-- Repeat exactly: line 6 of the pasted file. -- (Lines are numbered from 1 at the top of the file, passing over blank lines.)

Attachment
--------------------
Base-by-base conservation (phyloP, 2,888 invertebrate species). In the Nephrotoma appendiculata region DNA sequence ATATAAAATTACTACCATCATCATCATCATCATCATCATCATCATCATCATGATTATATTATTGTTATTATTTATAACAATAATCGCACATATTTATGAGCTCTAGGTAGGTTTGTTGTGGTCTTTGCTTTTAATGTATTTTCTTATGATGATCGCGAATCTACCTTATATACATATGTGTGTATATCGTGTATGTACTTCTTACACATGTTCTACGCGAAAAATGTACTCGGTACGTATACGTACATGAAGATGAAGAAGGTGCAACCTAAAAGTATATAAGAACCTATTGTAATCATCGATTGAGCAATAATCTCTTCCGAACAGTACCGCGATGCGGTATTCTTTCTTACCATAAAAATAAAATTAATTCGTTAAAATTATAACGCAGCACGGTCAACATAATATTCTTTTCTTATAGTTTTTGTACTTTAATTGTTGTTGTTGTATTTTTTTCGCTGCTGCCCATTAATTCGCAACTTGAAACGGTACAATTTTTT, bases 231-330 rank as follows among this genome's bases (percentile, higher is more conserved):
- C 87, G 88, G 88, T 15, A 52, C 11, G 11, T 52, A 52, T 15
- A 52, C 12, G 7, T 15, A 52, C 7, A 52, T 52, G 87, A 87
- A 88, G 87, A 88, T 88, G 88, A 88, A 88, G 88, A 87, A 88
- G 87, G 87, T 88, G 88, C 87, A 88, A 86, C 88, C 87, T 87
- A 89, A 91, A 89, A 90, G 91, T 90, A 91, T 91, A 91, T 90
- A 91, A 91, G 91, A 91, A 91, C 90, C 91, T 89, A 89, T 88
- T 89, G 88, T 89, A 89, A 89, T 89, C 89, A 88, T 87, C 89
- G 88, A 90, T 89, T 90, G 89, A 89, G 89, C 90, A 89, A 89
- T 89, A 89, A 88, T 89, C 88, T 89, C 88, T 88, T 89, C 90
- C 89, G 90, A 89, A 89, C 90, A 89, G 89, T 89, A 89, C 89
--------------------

- A 89, A 91, A 89, A 90, G 91, T 90, A 91, T 91, A 91, T 90